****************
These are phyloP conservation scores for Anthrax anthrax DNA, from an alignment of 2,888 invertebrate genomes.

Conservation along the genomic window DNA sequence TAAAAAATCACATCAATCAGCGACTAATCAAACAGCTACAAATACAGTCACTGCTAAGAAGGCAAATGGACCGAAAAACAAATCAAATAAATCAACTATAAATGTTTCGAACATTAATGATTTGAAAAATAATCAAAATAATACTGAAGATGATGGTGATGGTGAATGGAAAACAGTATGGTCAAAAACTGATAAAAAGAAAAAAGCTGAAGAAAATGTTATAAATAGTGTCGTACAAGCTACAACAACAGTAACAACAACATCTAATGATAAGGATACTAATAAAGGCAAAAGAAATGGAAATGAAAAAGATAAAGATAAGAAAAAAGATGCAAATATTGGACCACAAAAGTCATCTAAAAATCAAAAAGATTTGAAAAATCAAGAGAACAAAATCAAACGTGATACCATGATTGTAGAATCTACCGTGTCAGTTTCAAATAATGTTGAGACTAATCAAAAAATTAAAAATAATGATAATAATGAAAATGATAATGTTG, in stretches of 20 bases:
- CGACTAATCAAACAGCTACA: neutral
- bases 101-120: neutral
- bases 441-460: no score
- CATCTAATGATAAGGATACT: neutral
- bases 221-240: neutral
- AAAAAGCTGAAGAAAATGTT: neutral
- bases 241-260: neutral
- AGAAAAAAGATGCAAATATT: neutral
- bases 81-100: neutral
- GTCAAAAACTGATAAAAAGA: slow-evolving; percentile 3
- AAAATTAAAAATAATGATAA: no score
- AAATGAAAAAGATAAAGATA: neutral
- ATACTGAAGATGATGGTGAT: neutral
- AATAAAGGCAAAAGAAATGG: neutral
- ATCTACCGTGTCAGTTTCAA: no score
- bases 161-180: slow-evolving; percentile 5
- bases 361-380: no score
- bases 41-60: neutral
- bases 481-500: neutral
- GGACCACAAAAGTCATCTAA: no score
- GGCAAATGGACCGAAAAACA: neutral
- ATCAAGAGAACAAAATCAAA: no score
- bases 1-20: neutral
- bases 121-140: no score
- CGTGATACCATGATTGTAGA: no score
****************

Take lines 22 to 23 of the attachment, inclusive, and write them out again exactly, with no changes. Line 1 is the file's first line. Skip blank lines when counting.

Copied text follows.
- GGACCACAAAAGTCATCTAA: no score
- GGCAAATGGACCGAAAAACA: neutral